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I get asked a lot about SSI and SSDI. I was not involved in the process to obtaining benefits for my brother. They were already established by the time I became his rep payee. Hopefully the following information is useful.

What is the difference between SSI and SSDI?

Social Security Disability Insurance, or SSDI, is a federal government benefits program funded by payroll taxes. It provides financial aid to qualifying adults with disabilities if they have earned 20 work credits in the last 10 years. People who can prove they have a mental or physical condition that resulted from an injury and restricts or prevents them from working are usually eligible for SSDI.

Supplemental Security Income, or SSI, is also a federal benefits program but is funded by general taxes instead of payroll taxes. It helps children and adults who meet one or more of the following criteria:

  • Disabled
  • Blind
  • Age 65 or older with no work history

The program is open to those with little to no income who are limited in their ability to hold down regular employment. It’s similar to Social Security benefits, but qualifying is based on disability as opposed to income.

Who qualifies for each program?

SSDI is for people who have worked up until recently and have been employed in positions that are covered by Social Security. The disability must meet the SSA’s definition of a disability, and it has to prevent you from working for at least a year.

Work credits earned from wages or self-employment are also required, but the income needed for SSDI changes every year. You can earn up to four work credits each year, and you can get all four credits after you’ve earned more than the minimum income for the year.

For example, in 2021, a credit was awarded after a worker earned $1,470 in wages. After earning $5,880 in 2021, a worker received all four credits.

SSI is for those who are over the age of 65 or unable to work due to disability or blindness. You must have income from earnings or pensions and have little in the way of resources to help you survive. The program is not funded through payroll taxes, unlike SSDI, and you’re not required to have work credits when applying.

How to Apply?

The applications for SSDI and SSI are the same and are available on the Social Security Administration’s website. Follow the instructions and fill out the form to the best of your abilities. It’s better to complete as much of the form as you can than to leave areas blank.

What will you need?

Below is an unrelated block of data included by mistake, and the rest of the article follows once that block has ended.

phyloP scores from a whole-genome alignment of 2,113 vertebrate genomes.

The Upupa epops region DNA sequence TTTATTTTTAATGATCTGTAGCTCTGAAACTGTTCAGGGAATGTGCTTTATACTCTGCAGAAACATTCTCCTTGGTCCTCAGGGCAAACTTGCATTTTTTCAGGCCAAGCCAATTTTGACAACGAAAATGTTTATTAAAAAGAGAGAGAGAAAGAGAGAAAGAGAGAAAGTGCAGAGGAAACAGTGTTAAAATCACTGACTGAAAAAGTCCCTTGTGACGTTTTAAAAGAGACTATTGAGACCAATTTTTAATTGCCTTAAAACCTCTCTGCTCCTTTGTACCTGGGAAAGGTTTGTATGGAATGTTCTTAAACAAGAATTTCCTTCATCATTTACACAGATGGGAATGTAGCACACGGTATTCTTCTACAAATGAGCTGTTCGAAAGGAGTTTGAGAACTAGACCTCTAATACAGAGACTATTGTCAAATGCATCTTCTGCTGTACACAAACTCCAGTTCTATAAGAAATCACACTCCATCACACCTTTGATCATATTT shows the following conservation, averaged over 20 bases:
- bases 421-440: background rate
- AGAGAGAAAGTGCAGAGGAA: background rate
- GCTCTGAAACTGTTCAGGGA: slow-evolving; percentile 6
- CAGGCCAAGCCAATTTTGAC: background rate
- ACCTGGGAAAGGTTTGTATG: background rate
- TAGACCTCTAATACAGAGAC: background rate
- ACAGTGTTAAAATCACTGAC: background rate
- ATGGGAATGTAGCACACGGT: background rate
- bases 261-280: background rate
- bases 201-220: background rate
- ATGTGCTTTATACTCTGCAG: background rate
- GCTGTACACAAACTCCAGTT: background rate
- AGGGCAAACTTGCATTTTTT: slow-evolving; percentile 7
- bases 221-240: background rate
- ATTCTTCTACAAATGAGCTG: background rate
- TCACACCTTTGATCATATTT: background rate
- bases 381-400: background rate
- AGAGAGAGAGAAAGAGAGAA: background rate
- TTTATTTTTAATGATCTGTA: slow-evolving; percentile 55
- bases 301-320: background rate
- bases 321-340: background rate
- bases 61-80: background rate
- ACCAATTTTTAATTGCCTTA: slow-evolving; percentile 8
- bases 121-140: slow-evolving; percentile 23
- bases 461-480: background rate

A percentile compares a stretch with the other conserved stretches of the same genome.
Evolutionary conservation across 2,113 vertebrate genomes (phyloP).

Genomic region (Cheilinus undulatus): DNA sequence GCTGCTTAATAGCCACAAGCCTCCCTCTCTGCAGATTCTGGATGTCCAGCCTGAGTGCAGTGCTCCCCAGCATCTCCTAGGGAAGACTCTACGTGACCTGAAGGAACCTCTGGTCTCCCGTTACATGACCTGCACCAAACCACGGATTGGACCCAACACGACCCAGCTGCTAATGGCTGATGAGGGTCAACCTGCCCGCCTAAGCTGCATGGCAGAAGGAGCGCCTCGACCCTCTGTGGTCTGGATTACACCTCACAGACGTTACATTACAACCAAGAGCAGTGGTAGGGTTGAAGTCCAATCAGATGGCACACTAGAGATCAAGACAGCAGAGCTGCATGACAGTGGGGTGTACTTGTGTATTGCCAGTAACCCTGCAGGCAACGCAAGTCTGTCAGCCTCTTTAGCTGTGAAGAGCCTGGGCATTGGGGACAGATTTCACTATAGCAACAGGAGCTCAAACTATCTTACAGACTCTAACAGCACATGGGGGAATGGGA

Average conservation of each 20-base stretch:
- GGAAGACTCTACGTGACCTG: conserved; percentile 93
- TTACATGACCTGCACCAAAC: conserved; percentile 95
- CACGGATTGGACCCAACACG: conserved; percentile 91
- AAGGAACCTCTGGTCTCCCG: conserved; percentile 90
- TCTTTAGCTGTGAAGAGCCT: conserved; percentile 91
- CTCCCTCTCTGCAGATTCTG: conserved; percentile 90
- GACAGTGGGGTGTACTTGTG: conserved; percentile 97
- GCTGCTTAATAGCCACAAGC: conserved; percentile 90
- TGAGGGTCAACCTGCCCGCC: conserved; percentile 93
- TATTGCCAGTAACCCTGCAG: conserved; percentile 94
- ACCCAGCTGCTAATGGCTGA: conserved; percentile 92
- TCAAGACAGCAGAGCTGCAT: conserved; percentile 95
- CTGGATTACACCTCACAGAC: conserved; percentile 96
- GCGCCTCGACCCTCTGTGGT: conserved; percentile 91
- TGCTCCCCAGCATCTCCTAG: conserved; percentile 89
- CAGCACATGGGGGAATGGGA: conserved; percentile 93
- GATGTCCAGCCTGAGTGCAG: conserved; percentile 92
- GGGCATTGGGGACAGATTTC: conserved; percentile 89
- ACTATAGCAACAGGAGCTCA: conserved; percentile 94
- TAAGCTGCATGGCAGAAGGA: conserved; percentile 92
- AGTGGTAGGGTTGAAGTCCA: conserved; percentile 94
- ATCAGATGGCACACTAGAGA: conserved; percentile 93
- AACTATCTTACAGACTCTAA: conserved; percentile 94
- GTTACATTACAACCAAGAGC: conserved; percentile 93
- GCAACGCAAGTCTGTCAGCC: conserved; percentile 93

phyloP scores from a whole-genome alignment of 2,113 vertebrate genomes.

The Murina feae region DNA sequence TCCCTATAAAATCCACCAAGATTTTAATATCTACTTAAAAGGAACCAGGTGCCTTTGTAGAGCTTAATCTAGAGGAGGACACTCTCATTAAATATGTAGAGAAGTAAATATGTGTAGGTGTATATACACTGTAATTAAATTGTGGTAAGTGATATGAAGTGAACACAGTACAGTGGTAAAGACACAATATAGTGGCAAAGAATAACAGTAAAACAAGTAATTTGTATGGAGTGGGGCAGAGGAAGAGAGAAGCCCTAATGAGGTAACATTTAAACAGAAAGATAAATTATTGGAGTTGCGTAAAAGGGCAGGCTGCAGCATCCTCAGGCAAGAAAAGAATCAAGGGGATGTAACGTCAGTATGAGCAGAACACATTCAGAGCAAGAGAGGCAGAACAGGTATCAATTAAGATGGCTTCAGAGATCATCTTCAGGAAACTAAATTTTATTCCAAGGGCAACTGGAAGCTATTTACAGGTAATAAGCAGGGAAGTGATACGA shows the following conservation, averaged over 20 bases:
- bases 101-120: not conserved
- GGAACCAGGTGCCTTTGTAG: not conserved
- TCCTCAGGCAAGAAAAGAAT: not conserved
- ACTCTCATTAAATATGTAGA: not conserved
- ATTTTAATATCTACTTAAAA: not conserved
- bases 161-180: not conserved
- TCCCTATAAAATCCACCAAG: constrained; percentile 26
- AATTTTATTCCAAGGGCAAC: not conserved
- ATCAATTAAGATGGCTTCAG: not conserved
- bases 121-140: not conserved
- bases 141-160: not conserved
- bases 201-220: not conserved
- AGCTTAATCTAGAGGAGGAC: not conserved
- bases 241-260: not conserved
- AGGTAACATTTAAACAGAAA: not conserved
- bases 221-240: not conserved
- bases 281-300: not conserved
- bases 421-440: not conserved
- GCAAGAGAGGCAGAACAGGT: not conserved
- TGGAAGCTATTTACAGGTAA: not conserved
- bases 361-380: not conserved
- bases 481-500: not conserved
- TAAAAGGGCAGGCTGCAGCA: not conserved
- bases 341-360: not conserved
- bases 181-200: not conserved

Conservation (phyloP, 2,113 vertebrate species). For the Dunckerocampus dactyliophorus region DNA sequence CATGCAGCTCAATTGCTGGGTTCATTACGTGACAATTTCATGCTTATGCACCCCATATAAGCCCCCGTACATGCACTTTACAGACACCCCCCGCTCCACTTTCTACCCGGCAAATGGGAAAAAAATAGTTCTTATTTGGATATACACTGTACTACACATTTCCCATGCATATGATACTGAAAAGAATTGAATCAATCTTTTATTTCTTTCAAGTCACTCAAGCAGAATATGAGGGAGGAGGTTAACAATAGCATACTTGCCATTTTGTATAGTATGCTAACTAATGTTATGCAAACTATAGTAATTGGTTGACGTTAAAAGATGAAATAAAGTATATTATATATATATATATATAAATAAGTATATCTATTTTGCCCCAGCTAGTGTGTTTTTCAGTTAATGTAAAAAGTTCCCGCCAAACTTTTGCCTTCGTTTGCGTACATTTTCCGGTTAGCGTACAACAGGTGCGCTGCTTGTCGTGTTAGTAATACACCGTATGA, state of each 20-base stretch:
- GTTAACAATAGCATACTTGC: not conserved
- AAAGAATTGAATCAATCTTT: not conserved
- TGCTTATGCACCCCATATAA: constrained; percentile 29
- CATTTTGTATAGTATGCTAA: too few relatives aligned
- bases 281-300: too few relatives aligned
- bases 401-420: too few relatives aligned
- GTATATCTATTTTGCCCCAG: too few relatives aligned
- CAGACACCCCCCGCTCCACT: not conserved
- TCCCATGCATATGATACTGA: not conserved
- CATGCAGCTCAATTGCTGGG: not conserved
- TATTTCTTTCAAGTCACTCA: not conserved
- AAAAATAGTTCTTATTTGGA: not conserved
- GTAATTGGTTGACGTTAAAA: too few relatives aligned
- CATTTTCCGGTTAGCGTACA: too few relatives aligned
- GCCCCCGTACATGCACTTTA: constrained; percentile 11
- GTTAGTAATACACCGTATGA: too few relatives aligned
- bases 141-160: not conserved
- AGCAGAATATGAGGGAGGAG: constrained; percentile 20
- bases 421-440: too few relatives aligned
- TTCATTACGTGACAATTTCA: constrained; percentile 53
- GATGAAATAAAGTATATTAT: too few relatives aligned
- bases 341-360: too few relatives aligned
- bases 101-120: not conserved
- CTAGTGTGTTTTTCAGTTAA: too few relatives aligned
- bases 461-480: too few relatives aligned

1. Date and place of birth

2. Marriage and divorce

3. Names date of birth of children who are disabled prior to age 22 or are under 18 and unmarried or attending school full time

4. U.S. Military service

5. Employer details for the current year and two years prior

6. Direct deposit information

7. Alternate contact

8. List of medical conditions

9. Information about doctors, healthcare professionals, hospitals, and clinics. (I have faxed in my medical records for clients before).

10. Related medical records from non-medical sources

11. Job history

12. Education and trainings

Check list

Denial Reasons


  • Are you currently employed and earning more than $1,310 a month?
  • Is your condition severe enough to limit your ability to do basic work activities?
  • Is your condition on the list of disabling conditions?
  • Can you do the work you did before your disabling injury?
  • Can you do other kinds of work despite your disability?


  • Your disability won’t last for at least a year.
  • You have an outstanding warrant for your arrest.
  • You were convicted of a crime.
  • You committed fraud to obtain SSDI or SSI.

Disability Qualifications – please use this link for list of qualifications

Note for Caregivers

Caretakers, or caregivers, can apply on behalf of a family member or friend, but the person who is to receive the benefits has to sign the application and other related documents. The only way a caregiver can sign is if they have power of attorney or are a legal guardian. SSDI/SSI will not pay the wages of a caregiver, but the recipient can use the money for wages and other costs of caregiving if they so choose.

**please note this blog post is not legal advice. It is for information only**

This blog post information was provided by Marasco & Nesselbush

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